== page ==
We present a method to estimate paleomagnitude and rupture extent from measurements of displacement at a single point on a fault. The variability of historic ruptures is summarized in a histogram of normalized slip, then scaled to give the probability of finding a given displacement within a rupture for any magnitude considered. The histogram can be inverted assuming any magnitude earthquake is as likely as another, yielding probability density functions of magnitude and rupture length for any given displacement measurement. To improve these distributions we include a term to account for the probability that the earthquake would cause ground rupture and two alternative distributions of earthquake magnitude. The Gutenberg- Richter magnitude distribution predicts shorter rupture lengths and smaller magnitudes than does a uniform distribution where any magnitude earthquake is considered equally likely. Longer ruptures and larger magnitudes than the uniform model are predicted by an alternative magnitude distribution designed to return site average displacement. This model is a generalization of the characteristic earthquake model, and reasonably describes paleoseismic findings on the southern San Andreas fault, where slip is accommodated by average displacements of a few meters and earthquake recurrence times of 100–250 years. Our results should increase the value of paleoseismic displacement measurements for hazard assessment. In particular, they quantify probability estimates of earthquake magnitude and rupture length where point observations of rupture displacement are available, and so can contribute to probabilistic seismic-hazard analyses.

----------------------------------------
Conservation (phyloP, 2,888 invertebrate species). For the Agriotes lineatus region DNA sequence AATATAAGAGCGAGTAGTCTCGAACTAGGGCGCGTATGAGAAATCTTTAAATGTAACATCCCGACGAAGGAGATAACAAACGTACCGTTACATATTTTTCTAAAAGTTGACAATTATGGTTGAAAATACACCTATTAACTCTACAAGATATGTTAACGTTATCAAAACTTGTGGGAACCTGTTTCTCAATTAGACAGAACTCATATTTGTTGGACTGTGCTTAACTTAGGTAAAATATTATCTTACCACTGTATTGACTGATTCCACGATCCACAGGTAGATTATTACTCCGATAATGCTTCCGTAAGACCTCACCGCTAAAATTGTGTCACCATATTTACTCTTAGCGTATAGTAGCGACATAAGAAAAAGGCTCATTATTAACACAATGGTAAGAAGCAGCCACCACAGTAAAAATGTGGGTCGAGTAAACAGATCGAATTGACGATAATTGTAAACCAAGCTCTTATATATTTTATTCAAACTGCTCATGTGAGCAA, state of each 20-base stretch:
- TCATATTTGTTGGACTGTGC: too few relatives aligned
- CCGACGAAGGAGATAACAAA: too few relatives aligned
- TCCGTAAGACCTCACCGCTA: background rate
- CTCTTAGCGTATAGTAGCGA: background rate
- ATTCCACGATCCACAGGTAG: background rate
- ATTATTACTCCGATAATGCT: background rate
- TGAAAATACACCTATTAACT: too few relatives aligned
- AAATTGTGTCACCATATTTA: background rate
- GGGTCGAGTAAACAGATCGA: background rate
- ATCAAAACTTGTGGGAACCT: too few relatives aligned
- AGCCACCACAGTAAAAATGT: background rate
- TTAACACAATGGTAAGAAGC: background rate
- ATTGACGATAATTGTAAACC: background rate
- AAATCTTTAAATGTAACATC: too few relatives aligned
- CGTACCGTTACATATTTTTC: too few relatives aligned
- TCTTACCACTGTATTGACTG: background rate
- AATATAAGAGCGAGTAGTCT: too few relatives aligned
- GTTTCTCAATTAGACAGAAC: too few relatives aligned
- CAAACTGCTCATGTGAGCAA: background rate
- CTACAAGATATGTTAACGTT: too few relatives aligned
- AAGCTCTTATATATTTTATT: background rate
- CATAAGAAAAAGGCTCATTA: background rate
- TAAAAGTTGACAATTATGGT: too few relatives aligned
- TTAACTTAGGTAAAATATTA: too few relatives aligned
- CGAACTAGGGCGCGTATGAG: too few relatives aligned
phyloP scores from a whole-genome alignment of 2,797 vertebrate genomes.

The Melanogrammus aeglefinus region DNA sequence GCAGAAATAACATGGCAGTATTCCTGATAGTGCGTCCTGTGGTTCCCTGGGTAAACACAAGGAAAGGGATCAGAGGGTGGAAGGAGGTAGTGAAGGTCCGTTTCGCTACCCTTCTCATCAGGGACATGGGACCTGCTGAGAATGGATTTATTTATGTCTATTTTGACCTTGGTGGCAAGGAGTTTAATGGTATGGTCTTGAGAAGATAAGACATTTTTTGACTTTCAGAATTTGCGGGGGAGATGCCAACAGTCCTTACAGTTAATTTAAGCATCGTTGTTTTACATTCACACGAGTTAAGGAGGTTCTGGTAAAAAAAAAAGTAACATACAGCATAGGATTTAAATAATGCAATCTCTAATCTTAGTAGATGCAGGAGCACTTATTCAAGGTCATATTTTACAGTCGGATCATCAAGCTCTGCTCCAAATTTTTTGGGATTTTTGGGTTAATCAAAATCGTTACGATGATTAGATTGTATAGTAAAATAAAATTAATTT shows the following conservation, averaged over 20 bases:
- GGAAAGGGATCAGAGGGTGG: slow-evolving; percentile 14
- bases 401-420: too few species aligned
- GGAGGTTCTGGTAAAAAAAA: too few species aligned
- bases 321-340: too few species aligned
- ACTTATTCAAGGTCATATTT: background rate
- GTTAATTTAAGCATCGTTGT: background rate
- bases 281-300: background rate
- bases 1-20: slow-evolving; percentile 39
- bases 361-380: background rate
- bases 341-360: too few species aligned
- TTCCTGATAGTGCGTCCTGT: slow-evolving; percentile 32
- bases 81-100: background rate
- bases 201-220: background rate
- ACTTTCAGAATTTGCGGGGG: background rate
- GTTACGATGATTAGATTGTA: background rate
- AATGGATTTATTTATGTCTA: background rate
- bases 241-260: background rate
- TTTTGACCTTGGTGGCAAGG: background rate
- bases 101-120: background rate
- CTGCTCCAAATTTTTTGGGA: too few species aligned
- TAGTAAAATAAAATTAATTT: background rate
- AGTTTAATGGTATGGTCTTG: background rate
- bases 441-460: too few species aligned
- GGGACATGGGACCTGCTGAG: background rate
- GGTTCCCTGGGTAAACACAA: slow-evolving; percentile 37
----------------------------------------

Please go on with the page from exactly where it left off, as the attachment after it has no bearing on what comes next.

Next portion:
Online material: Rupture profiles used to sample rupture variability.

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